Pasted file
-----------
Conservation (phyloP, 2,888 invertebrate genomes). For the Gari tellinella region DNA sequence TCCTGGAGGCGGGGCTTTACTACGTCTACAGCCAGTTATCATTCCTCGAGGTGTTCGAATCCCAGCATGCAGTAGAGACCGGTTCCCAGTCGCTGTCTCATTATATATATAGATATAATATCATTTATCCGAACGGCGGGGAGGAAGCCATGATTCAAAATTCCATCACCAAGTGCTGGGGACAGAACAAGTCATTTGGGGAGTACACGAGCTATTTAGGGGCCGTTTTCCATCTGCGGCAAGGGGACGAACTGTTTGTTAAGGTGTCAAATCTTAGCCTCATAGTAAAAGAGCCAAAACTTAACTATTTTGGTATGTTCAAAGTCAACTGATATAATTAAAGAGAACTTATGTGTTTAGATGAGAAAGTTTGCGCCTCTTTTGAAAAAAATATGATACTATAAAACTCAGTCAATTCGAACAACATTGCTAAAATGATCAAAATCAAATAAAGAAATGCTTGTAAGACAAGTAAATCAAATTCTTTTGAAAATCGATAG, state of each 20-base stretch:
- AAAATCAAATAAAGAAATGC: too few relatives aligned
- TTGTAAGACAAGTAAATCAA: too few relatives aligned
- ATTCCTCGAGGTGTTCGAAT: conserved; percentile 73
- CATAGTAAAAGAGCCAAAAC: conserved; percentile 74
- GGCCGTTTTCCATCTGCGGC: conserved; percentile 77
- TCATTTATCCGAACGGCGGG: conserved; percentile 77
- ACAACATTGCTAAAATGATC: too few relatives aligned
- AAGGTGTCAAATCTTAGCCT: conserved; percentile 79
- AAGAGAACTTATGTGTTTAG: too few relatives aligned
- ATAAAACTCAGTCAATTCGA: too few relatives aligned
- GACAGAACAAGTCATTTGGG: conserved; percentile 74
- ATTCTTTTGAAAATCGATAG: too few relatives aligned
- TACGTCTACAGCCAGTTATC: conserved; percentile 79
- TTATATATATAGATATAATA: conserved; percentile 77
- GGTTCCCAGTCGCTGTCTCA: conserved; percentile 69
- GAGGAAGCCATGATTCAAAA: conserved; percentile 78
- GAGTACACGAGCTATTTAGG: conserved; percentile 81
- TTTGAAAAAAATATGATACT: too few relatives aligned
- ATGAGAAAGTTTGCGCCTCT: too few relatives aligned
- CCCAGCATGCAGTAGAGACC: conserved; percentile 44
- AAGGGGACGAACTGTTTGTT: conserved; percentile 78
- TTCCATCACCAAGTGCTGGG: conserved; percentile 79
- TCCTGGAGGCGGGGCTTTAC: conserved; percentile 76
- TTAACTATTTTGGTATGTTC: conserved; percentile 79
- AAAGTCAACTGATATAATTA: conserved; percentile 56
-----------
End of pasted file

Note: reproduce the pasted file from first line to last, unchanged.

Conservation (phyloP, 2,888 invertebrate genomes). For the Gari tellinella region DNA sequence TCCTGGAGGCGGGGCTTTACTACGTCTACAGCCAGTTATCATTCCTCGAGGTGTTCGAATCCCAGCATGCAGTAGAGACCGGTTCCCAGTCGCTGTCTCATTATATATATAGATATAATATCATTTATCCGAACGGCGGGGAGGAAGCCATGATTCAAAATTCCATCACCAAGTGCTGGGGACAGAACAAGTCATTTGGGGAGTACACGAGCTATTTAGGGGCCGTTTTCCATCTGCGGCAAGGGGACGAACTGTTTGTTAAGGTGTCAAATCTTAGCCTCATAGTAAAAGAGCCAAAACTTAACTATTTTGGTATGTTCAAAGTCAACTGATATAATTAAAGAGAACTTATGTGTTTAGATGAGAAAGTTTGCGCCTCTTTTGAAAAAAATATGATACTATAAAACTCAGTCAATTCGAACAACATTGCTAAAATGATCAAAATCAAATAAAGAAATGCTTGTAAGACAAGTAAATCAAATTCTTTTGAAAATCGATAG, state of each 20-base stretch:
- AAAATCAAATAAAGAAATGC: too few relatives aligned
- TTGTAAGACAAGTAAATCAA: too few relatives aligned
- ATTCCTCGAGGTGTTCGAAT: conserved; percentile 73
- CATAGTAAAAGAGCCAAAAC: conserved; percentile 74
- GGCCGTTTTCCATCTGCGGC: conserved; percentile 77
- TCATTTATCCGAACGGCGGG: conserved; percentile 77
- ACAACATTGCTAAAATGATC: too few relatives aligned
- AAGGTGTCAAATCTTAGCCT: conserved; percentile 79
- AAGAGAACTTATGTGTTTAG: too few relatives aligned
- ATAAAACTCAGTCAATTCGA: too few relatives aligned
- GACAGAACAAGTCATTTGGG: conserved; percentile 74
- ATTCTTTTGAAAATCGATAG: too few relatives aligned
- TACGTCTACAGCCAGTTATC: conserved; percentile 79
- TTATATATATAGATATAATA: conserved; percentile 77
- GGTTCCCAGTCGCTGTCTCA: conserved; percentile 69
- GAGGAAGCCATGATTCAAAA: conserved; percentile 78
- GAGTACACGAGCTATTTAGG: conserved; percentile 81
- TTTGAAAAAAATATGATACT: too few relatives aligned
- ATGAGAAAGTTTGCGCCTCT: too few relatives aligned
- CCCAGCATGCAGTAGAGACC: conserved; percentile 44
- AAGGGGACGAACTGTTTGTT: conserved; percentile 78
- TTCCATCACCAAGTGCTGGG: conserved; percentile 79
- TCCTGGAGGCGGGGCTTTAC: conserved; percentile 76
- TTAACTATTTTGGTATGTTC: conserved; percentile 79
- AAAGTCAACTGATATAATTA: conserved; percentile 56